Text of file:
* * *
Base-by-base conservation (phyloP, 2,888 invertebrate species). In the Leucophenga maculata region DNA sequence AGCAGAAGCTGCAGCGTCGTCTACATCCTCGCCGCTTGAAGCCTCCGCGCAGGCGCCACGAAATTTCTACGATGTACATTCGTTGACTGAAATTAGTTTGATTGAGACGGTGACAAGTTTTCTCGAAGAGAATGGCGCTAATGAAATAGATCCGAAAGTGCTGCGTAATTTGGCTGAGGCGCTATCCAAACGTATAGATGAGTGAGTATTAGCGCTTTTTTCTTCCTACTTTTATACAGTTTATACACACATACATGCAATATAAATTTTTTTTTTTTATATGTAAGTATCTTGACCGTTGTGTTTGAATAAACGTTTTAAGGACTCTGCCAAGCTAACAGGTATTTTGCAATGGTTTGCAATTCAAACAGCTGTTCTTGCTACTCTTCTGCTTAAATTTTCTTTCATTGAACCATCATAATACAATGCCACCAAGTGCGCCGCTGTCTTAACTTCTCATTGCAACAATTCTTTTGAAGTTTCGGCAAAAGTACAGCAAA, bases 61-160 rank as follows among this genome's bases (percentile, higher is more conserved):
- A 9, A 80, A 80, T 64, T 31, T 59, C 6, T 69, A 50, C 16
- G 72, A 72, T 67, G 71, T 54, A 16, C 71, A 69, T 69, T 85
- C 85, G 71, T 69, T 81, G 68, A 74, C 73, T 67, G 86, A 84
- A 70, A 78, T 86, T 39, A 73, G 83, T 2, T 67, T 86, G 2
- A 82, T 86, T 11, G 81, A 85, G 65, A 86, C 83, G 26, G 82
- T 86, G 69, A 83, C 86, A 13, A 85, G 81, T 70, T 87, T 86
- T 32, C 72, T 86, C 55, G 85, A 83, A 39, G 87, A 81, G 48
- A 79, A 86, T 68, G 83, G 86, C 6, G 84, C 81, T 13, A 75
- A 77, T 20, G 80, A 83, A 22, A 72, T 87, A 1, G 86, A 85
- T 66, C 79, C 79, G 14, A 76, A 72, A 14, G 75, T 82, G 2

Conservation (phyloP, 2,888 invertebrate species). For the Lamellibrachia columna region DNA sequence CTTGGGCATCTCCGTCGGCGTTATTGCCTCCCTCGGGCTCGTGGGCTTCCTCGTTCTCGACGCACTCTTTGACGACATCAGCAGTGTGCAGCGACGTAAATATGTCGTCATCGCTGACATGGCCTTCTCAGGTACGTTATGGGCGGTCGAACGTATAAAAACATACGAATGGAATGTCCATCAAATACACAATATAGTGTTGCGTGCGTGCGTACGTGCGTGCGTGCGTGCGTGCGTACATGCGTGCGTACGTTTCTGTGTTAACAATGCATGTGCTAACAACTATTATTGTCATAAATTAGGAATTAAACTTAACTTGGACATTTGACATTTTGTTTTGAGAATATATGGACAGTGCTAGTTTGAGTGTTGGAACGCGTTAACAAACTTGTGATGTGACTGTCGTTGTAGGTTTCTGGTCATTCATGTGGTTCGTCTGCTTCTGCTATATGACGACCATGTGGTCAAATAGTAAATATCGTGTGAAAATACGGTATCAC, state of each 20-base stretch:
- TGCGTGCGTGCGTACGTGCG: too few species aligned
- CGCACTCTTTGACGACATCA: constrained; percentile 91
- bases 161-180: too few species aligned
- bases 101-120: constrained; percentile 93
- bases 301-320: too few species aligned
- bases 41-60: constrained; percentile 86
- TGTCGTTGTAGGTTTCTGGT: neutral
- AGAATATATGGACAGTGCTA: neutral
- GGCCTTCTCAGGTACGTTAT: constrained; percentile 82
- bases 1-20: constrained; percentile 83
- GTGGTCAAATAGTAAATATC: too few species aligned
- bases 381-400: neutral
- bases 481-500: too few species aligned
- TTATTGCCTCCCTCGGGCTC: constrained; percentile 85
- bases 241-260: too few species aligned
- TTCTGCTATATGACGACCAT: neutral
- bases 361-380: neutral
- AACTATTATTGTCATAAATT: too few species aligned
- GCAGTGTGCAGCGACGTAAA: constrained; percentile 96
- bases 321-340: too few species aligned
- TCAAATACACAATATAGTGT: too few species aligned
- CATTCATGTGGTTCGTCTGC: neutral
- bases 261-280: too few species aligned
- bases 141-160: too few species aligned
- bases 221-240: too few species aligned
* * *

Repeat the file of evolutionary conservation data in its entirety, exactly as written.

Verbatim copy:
Base-by-base conservation (phyloP, 2,888 invertebrate species). In the Leucophenga maculata region DNA sequence AGCAGAAGCTGCAGCGTCGTCTACATCCTCGCCGCTTGAAGCCTCCGCGCAGGCGCCACGAAATTTCTACGATGTACATTCGTTGACTGAAATTAGTTTGATTGAGACGGTGACAAGTTTTCTCGAAGAGAATGGCGCTAATGAAATAGATCCGAAAGTGCTGCGTAATTTGGCTGAGGCGCTATCCAAACGTATAGATGAGTGAGTATTAGCGCTTTTTTCTTCCTACTTTTATACAGTTTATACACACATACATGCAATATAAATTTTTTTTTTTTATATGTAAGTATCTTGACCGTTGTGTTTGAATAAACGTTTTAAGGACTCTGCCAAGCTAACAGGTATTTTGCAATGGTTTGCAATTCAAACAGCTGTTCTTGCTACTCTTCTGCTTAAATTTTCTTTCATTGAACCATCATAATACAATGCCACCAAGTGCGCCGCTGTCTTAACTTCTCATTGCAACAATTCTTTTGAAGTTTCGGCAAAAGTACAGCAAA, bases 61-160 rank as follows among this genome's bases (percentile, higher is more conserved):
- A 9, A 80, A 80, T 64, T 31, T 59, C 6, T 69, A 50, C 16
- G 72, A 72, T 67, G 71, T 54, A 16, C 71, A 69, T 69, T 85
- C 85, G 71, T 69, T 81, G 68, A 74, C 73, T 67, G 86, A 84
- A 70, A 78, T 86, T 39, A 73, G 83, T 2, T 67, T 86, G 2
- A 82, T 86, T 11, G 81, A 85, G 65, A 86, C 83, G 26, G 82
- T 86, G 69, A 83, C 86, A 13, A 85, G 81, T 70, T 87, T 86
- T 32, C 72, T 86, C 55, G 85, A 83, A 39, G 87, A 81, G 48
- A 79, A 86, T 68, G 83, G 86, C 6, G 84, C 81, T 13, A 75
- A 77, T 20, G 80, A 83, A 22, A 72, T 87, A 1, G 86, A 85
- T 66, C 79, C 79, G 14, A 76, A 72, A 14, G 75, T 82, G 2

Conservation (phyloP, 2,888 invertebrate species). For the Lamellibrachia columna region DNA sequence CTTGGGCATCTCCGTCGGCGTTATTGCCTCCCTCGGGCTCGTGGGCTTCCTCGTTCTCGACGCACTCTTTGACGACATCAGCAGTGTGCAGCGACGTAAATATGTCGTCATCGCTGACATGGCCTTCTCAGGTACGTTATGGGCGGTCGAACGTATAAAAACATACGAATGGAATGTCCATCAAATACACAATATAGTGTTGCGTGCGTGCGTACGTGCGTGCGTGCGTGCGTGCGTACATGCGTGCGTACGTTTCTGTGTTAACAATGCATGTGCTAACAACTATTATTGTCATAAATTAGGAATTAAACTTAACTTGGACATTTGACATTTTGTTTTGAGAATATATGGACAGTGCTAGTTTGAGTGTTGGAACGCGTTAACAAACTTGTGATGTGACTGTCGTTGTAGGTTTCTGGTCATTCATGTGGTTCGTCTGCTTCTGCTATATGACGACCATGTGGTCAAATAGTAAATATCGTGTGAAAATACGGTATCAC, state of each 20-base stretch:
- TGCGTGCGTGCGTACGTGCG: too few species aligned
- CGCACTCTTTGACGACATCA: constrained; percentile 91
- bases 161-180: too few species aligned
- bases 101-120: constrained; percentile 93
- bases 301-320: too few species aligned
- bases 41-60: constrained; percentile 86
- TGTCGTTGTAGGTTTCTGGT: neutral
- AGAATATATGGACAGTGCTA: neutral
- GGCCTTCTCAGGTACGTTAT: constrained; percentile 82
- bases 1-20: constrained; percentile 83
- GTGGTCAAATAGTAAATATC: too few species aligned
- bases 381-400: neutral
- bases 481-500: too few species aligned
- TTATTGCCTCCCTCGGGCTC: constrained; percentile 85
- bases 241-260: too few species aligned
- TTCTGCTATATGACGACCAT: neutral
- bases 361-380: neutral
- AACTATTATTGTCATAAATT: too few species aligned
- GCAGTGTGCAGCGACGTAAA: constrained; percentile 96
- bases 321-340: too few species aligned
- TCAAATACACAATATAGTGT: too few species aligned
- CATTCATGTGGTTCGTCTGC: neutral
- bases 261-280: too few species aligned
- bases 141-160: too few species aligned
- bases 221-240: too few species aligned